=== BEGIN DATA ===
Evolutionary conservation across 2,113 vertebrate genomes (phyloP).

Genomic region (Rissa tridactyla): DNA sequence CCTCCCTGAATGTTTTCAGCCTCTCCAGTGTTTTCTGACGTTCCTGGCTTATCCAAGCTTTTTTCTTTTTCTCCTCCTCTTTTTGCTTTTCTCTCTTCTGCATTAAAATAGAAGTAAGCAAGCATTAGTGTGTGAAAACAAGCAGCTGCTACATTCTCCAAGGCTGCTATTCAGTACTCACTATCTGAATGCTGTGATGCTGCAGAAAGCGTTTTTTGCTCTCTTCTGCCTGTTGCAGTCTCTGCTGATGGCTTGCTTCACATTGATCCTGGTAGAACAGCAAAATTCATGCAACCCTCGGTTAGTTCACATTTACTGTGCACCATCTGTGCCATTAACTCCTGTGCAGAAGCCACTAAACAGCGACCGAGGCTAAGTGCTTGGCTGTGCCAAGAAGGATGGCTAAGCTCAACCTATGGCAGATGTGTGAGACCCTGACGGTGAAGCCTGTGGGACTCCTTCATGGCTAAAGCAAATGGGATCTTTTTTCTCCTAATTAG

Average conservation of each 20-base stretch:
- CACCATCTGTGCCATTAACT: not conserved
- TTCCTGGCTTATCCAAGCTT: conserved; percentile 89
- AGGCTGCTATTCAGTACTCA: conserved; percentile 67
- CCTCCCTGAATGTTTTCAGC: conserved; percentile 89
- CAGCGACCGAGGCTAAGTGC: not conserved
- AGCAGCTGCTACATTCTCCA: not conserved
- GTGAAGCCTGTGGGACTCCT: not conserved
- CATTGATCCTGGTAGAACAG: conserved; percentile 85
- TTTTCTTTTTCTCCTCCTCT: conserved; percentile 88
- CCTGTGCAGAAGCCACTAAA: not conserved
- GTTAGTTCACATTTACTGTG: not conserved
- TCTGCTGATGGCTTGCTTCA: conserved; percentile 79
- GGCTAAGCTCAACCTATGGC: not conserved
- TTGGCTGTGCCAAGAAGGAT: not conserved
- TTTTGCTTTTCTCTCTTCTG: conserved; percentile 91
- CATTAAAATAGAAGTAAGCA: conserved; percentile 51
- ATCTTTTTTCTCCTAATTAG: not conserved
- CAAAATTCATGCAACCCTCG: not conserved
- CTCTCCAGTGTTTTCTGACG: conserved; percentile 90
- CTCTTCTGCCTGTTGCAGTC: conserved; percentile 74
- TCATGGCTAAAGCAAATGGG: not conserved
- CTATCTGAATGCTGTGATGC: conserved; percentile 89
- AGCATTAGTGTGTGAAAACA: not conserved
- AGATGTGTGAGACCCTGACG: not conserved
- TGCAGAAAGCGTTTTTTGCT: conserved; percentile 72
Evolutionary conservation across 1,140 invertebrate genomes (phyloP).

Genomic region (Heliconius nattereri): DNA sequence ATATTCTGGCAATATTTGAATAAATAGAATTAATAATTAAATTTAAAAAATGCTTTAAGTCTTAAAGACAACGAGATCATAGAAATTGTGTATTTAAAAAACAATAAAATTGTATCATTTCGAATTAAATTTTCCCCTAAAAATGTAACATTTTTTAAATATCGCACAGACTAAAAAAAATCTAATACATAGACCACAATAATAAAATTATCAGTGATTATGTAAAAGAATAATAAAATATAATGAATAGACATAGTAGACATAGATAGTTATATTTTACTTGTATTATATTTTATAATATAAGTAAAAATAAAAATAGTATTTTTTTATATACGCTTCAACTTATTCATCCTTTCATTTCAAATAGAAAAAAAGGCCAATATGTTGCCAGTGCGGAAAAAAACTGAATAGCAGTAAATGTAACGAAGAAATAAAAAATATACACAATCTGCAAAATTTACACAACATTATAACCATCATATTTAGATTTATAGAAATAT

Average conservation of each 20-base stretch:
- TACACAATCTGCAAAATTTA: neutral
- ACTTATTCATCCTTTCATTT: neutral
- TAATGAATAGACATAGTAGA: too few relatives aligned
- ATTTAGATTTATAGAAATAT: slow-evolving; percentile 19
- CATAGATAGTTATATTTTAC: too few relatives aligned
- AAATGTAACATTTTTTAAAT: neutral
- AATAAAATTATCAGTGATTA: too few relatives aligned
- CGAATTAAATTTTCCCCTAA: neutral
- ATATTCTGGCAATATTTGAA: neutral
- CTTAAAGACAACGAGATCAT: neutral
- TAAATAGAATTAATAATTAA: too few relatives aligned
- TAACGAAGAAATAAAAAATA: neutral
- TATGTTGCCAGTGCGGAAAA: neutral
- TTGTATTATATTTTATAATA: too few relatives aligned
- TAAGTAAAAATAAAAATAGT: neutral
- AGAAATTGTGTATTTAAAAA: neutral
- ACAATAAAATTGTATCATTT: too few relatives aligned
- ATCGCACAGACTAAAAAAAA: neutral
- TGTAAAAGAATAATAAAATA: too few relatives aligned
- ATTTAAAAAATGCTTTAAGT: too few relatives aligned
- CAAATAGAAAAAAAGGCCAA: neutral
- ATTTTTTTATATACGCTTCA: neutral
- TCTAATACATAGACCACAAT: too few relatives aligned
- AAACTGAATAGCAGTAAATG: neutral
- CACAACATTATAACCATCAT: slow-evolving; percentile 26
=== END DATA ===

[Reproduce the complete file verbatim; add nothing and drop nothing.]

Evolutionary conservation across 2,113 vertebrate genomes (phyloP).

Genomic region (Rissa tridactyla): DNA sequence CCTCCCTGAATGTTTTCAGCCTCTCCAGTGTTTTCTGACGTTCCTGGCTTATCCAAGCTTTTTTCTTTTTCTCCTCCTCTTTTTGCTTTTCTCTCTTCTGCATTAAAATAGAAGTAAGCAAGCATTAGTGTGTGAAAACAAGCAGCTGCTACATTCTCCAAGGCTGCTATTCAGTACTCACTATCTGAATGCTGTGATGCTGCAGAAAGCGTTTTTTGCTCTCTTCTGCCTGTTGCAGTCTCTGCTGATGGCTTGCTTCACATTGATCCTGGTAGAACAGCAAAATTCATGCAACCCTCGGTTAGTTCACATTTACTGTGCACCATCTGTGCCATTAACTCCTGTGCAGAAGCCACTAAACAGCGACCGAGGCTAAGTGCTTGGCTGTGCCAAGAAGGATGGCTAAGCTCAACCTATGGCAGATGTGTGAGACCCTGACGGTGAAGCCTGTGGGACTCCTTCATGGCTAAAGCAAATGGGATCTTTTTTCTCCTAATTAG

Average conservation of each 20-base stretch:
- CACCATCTGTGCCATTAACT: not conserved
- TTCCTGGCTTATCCAAGCTT: conserved; percentile 89
- AGGCTGCTATTCAGTACTCA: conserved; percentile 67
- CCTCCCTGAATGTTTTCAGC: conserved; percentile 89
- CAGCGACCGAGGCTAAGTGC: not conserved
- AGCAGCTGCTACATTCTCCA: not conserved
- GTGAAGCCTGTGGGACTCCT: not conserved
- CATTGATCCTGGTAGAACAG: conserved; percentile 85
- TTTTCTTTTTCTCCTCCTCT: conserved; percentile 88
- CCTGTGCAGAAGCCACTAAA: not conserved
- GTTAGTTCACATTTACTGTG: not conserved
- TCTGCTGATGGCTTGCTTCA: conserved; percentile 79
- GGCTAAGCTCAACCTATGGC: not conserved
- TTGGCTGTGCCAAGAAGGAT: not conserved
- TTTTGCTTTTCTCTCTTCTG: conserved; percentile 91
- CATTAAAATAGAAGTAAGCA: conserved; percentile 51
- ATCTTTTTTCTCCTAATTAG: not conserved
- CAAAATTCATGCAACCCTCG: not conserved
- CTCTCCAGTGTTTTCTGACG: conserved; percentile 90
- CTCTTCTGCCTGTTGCAGTC: conserved; percentile 74
- TCATGGCTAAAGCAAATGGG: not conserved
- CTATCTGAATGCTGTGATGC: conserved; percentile 89
- AGCATTAGTGTGTGAAAACA: not conserved
- AGATGTGTGAGACCCTGACG: not conserved
- TGCAGAAAGCGTTTTTTGCT: conserved; percentile 72
Evolutionary conservation across 1,140 invertebrate genomes (phyloP).

Genomic region (Heliconius nattereri): DNA sequence ATATTCTGGCAATATTTGAATAAATAGAATTAATAATTAAATTTAAAAAATGCTTTAAGTCTTAAAGACAACGAGATCATAGAAATTGTGTATTTAAAAAACAATAAAATTGTATCATTTCGAATTAAATTTTCCCCTAAAAATGTAACATTTTTTAAATATCGCACAGACTAAAAAAAATCTAATACATAGACCACAATAATAAAATTATCAGTGATTATGTAAAAGAATAATAAAATATAATGAATAGACATAGTAGACATAGATAGTTATATTTTACTTGTATTATATTTTATAATATAAGTAAAAATAAAAATAGTATTTTTTTATATACGCTTCAACTTATTCATCCTTTCATTTCAAATAGAAAAAAAGGCCAATATGTTGCCAGTGCGGAAAAAAACTGAATAGCAGTAAATGTAACGAAGAAATAAAAAATATACACAATCTGCAAAATTTACACAACATTATAACCATCATATTTAGATTTATAGAAATAT

Average conservation of each 20-base stretch:
- TACACAATCTGCAAAATTTA: neutral
- ACTTATTCATCCTTTCATTT: neutral
- TAATGAATAGACATAGTAGA: too few relatives aligned
- ATTTAGATTTATAGAAATAT: slow-evolving; percentile 19
- CATAGATAGTTATATTTTAC: too few relatives aligned
- AAATGTAACATTTTTTAAAT: neutral
- AATAAAATTATCAGTGATTA: too few relatives aligned
- CGAATTAAATTTTCCCCTAA: neutral
- ATATTCTGGCAATATTTGAA: neutral
- CTTAAAGACAACGAGATCAT: neutral
- TAAATAGAATTAATAATTAA: too few relatives aligned
- TAACGAAGAAATAAAAAATA: neutral
- TATGTTGCCAGTGCGGAAAA: neutral
- TTGTATTATATTTTATAATA: too few relatives aligned
- TAAGTAAAAATAAAAATAGT: neutral
- AGAAATTGTGTATTTAAAAA: neutral
- ACAATAAAATTGTATCATTT: too few relatives aligned
- ATCGCACAGACTAAAAAAAA: neutral
- TGTAAAAGAATAATAAAATA: too few relatives aligned
- ATTTAAAAAATGCTTTAAGT: too few relatives aligned
- CAAATAGAAAAAAAGGCCAA: neutral
- ATTTTTTTATATACGCTTCA: neutral
- TCTAATACATAGACCACAAT: too few relatives aligned
- AAACTGAATAGCAGTAAATG: neutral
- CACAACATTATAACCATCAT: slow-evolving; percentile 26